Monday, May 21, 2012

Review: The Lost Wife, Alyson Richman

Publisher: Berkley Books
Pages: 344 (Paperback)
Release: 2011
Genre: Historical novel, WWII
Source: Bought
Good to know: Alyson Richman have written a few books before this one was published. She lives in New York. The Lost Wife became a bestseller fast.

In pre-war Prague, the dreams of two young lovers are shattered when they are separated by the Nazi invasion. Then, decades later, thousands of miles away in New York, there's an inescapable glance of recognition between two strangers. Providence is giving Lenka and Josef one more chance. From the glamorous ease of life in Prague before the Occupation, to the horrors of Nazi Europe, The Lost Wife explores the power of first love, the resilience of the human spirit- and the strength of memory.
 A love-story that moved me

The Lost Wife is a strong lovestory that went right to my heart.

The story in the book begins in New York City in 2000. A wedding is underway, and the grooms grandfather is looking forward to the event. Little does he know that the rehearsal-dinner will ble much more moving that he had thought.  He sees a woman who reminds him of someone, and it turns out that she is in fact his wife, the wife he thought died during WW2.

There are two sensations of skin you will always remember in your lifetime: the first time you fall in love - and that person holds your hand - and the first time your child grasps your finger. In each of those times, your are sealed to the other for eternity. 
After the prologue, we are transported back in time to right before WW2. We get to know Lenka, who is a member of a Jewish family living in Prague. They lead a good and comfortable life, and Lenka loves her nanny Lucie. Lenka is talented when it comes to drawing, and in 1936 she is admitted to an artschool in Prague. At that time she is 17 years old. At school she becomes friends with Veruska, and Veruska has a brother, Josef, who studies medicine. Lenka and Josef fall in love, but while their feelings are growing, dark skies are headed against Prague. Soon the Nazis will rule the town, and Lenka finds herself in the ghetto Terezin where everyone lives under terrible conditions.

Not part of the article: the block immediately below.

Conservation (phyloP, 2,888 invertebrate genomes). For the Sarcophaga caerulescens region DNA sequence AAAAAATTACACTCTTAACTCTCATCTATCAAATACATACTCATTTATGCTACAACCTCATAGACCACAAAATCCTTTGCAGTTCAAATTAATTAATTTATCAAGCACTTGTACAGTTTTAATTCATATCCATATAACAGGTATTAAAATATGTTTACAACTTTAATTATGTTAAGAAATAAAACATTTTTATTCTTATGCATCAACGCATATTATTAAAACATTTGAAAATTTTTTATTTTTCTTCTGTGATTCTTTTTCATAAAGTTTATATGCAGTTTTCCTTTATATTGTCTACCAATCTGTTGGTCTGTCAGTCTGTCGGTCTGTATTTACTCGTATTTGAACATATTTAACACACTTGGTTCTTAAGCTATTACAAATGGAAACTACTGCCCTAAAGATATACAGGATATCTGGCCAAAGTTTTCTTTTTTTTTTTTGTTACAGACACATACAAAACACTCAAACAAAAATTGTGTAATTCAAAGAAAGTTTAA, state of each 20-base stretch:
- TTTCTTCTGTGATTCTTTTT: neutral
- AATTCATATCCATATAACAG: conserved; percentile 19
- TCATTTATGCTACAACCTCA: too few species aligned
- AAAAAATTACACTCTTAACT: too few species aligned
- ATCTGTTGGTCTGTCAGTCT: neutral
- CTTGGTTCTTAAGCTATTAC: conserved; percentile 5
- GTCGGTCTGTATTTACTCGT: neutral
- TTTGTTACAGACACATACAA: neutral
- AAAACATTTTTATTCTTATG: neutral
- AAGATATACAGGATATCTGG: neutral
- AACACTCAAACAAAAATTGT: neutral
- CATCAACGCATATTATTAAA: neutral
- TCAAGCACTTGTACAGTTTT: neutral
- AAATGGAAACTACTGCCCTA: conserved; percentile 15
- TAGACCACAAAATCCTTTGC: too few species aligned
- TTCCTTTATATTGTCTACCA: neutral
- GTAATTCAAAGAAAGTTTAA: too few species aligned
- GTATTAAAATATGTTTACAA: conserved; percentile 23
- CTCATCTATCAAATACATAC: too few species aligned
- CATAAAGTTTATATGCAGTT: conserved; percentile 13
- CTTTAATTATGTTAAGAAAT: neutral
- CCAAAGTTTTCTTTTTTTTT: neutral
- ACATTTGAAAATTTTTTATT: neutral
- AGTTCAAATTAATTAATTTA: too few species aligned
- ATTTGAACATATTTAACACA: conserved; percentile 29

That year, I started learning a new art. The art of being invisible. Mama, too, no longer dressed to be noticed. She dressed to disappear. (...)We no longer drank from colored crystal. Instead, the ruby-red wine goblets and the cobalt water glasses were all sold for far less than they were worth. 
The Lost Wife is the kind of book that totally consumed me, and a book I think it is hard not to be moved by. The auhtor have based parts of the story on actual events, and she have done a lot of research into how the Jews lived in the ghetto Terezin. I also liked reading about a part of WW2 that I did not know that much about, I am especially thinking about how the artists and painters rebelled against Hitler's brutal regime.  There are a lot of tragic events in this book, and that made it sad at times. Sometimes I felt sick to my stomach whilst reading.

The chapters alternated between Lenka and Josef' point of view. I liked that a lot. That way we get to know how each of them are feeling, and we can almost feel how they fight for their love and to get back to each other.

The author is good at describing love, and in particular the love between Lenka and Josef. But she is also good at describing the love between siblings and parents. Aside from being a lovestory, this book is also a novel about standing together. About trying to stand tall when you are in a terrible situation, not loosing who you are and the values you hold dear.

In my old age; I have come to believe that love is not a noun, but a verb. An action. Like water, it flows to its own current. If you were to corner it in a dam, true love is so bountiful it would flow over. Even i separation, even in death, it moves and changes.
The Lost Wife is a pageturner. The kind of book you dig into and not want to put down until you have read the ending. I have heard someone comparing it to Sarahs's Key. I have not read Sarah's Key, so I do not know if that is a valid comparison. I think the Lost Wife will appeal to everyone who loved gripping historical reads that touch upon your emotions. At some points it reminded me of Between Shades of Grey by Ruta Sepetys.  

Other reviews:
What Women Write

Once Upon A Romance
Melody's Reading Corner

1 comment:

Rachel said...

Hi! I've always wanted to read the Lost Wife, but wanted to let you know that Sarah's Key is a terrible book. I'm following you from Alison Can Read's FF. Check out my blog here:

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